My creative research involves the production of, prints, artists’ books drawings, and sculpture/installations that explore the impact of technology on the environment and our bodies. Specifically, I am interested in creating visual images that blur boundaries between the biological and the technological, the organic and the mechanical, and challenge viewers to consider the implications of this merging. The work references historic scientific illustrations/objects from another era, fictional science, and biological forms, while simultaneously suggesting an imagined world of myth or religious cosmology. Images often move between abstraction and representation, so that narratives and associations to the real world are implied but left open-ended and unresolved. For example, the drawings fluctuate between microscopic and macroscropic readings, on the one hand referencing large-scale maps depicting river systems, and on the other hand suggesting veins or capillaries within the interior of a body.

Although the work looks to the past for inspiration, its merging of mechanistic and organic languages is intended to point viewers towards a contemporary context in which advances in technology are rapidly changing our relationship to the natural world, biology, and our own bodies. In particular, the work has a whimsical, absurd quality, while also feeling somber and oppressive- qualities that reflect the sense of hope and anxiety that society often feels in relation to the possible impacts of new technology.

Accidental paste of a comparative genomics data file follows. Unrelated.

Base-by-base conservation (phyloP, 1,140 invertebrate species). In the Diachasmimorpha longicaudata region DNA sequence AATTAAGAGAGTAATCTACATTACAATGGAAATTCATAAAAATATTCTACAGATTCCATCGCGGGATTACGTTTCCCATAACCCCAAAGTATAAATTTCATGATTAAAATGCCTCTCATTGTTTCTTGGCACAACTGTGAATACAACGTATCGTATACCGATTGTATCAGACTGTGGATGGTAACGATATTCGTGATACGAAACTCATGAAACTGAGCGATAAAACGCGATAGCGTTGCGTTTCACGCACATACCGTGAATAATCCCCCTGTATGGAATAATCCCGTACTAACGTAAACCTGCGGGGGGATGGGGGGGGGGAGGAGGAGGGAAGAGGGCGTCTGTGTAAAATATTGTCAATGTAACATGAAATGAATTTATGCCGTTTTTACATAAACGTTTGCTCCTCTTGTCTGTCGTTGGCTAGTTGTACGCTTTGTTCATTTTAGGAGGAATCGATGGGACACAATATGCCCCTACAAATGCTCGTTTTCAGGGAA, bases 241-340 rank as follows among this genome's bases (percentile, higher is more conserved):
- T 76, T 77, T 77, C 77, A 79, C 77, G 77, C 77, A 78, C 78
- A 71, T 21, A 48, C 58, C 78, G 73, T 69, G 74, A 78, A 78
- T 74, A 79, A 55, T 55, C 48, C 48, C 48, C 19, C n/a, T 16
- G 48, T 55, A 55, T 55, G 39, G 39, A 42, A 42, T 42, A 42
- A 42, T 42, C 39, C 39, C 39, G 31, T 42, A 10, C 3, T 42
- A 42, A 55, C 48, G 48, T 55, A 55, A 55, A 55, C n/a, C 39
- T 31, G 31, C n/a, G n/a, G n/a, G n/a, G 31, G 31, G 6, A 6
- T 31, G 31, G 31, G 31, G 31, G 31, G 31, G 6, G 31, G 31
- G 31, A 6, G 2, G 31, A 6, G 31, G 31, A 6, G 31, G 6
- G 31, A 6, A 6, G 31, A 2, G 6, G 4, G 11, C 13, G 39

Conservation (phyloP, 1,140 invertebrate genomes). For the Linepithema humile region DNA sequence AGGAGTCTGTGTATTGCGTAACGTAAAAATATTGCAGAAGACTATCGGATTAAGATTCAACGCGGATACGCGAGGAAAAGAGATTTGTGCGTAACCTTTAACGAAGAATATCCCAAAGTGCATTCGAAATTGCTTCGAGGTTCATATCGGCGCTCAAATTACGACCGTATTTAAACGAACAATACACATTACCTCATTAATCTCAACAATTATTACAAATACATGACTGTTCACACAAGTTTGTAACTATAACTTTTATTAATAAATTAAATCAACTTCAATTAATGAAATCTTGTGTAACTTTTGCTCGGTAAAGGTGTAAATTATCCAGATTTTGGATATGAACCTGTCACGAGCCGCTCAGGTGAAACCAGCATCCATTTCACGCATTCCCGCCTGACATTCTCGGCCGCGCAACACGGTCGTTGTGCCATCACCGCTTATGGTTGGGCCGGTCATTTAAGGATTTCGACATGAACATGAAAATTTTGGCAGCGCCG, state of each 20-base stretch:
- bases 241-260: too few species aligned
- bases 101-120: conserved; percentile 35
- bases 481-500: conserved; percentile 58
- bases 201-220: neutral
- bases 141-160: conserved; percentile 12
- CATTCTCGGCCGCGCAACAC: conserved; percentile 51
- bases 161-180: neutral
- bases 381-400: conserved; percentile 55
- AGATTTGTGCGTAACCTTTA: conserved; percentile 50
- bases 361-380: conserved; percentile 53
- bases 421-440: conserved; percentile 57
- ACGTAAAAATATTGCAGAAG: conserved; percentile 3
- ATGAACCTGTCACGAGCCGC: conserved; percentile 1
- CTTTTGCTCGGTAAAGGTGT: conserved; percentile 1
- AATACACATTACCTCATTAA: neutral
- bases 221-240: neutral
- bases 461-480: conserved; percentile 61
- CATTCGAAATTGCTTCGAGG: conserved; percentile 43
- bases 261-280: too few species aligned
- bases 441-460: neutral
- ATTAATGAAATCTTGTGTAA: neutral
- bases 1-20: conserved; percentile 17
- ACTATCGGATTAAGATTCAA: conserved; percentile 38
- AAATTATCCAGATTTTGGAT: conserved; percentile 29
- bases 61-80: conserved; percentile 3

Sean Caulfield is a Centennial Professor in the Department of Art and Design at the University of Alberta. He has exhibited his prints, drawings, installations and artist’s books extensively throughout Canada, the United States, Europe, and Japan. Recent exhibitions include: The Flood, Art Gallery of Alberta, Edmonton; Firedamp, dc3 Art Projects, Edmonton; The Body in Question(s), UQAM Gallery, Montreal; Perceptions of Promise, Chelsea Art Museum, New York, USA/Glenbow Museum, Calgary, Alberta; The New World, The Centre for Modern and Contemporary Art, Debrecen, Hungary.

Caulfield has received numerous grants and awards for his work including: The Special Award of the Rector of the Academy of Fine Arts in Warsaw, Krakow Triennial, 2015; SSHRC Dissemination Grant: Canadian Stem Cell Network Impact Grant; SSHRC Fine Arts Creation Grant; Canada Council Travel Grant; and a Visual Arts Fellowship, Illinois Arts Council, Illinois, USA. Caulfield’s work is in various public and private collections including: Houghton Library, Harvard University, USA; Fitzwilliam Museum, Cambridge, England; Blanton Museum of Art, University of Texas, Austin, Texas, USA. In 2017 Caulfield was elected to the Arts Division of the Academy of the Arts and Humanities of the Royal Society of Canada.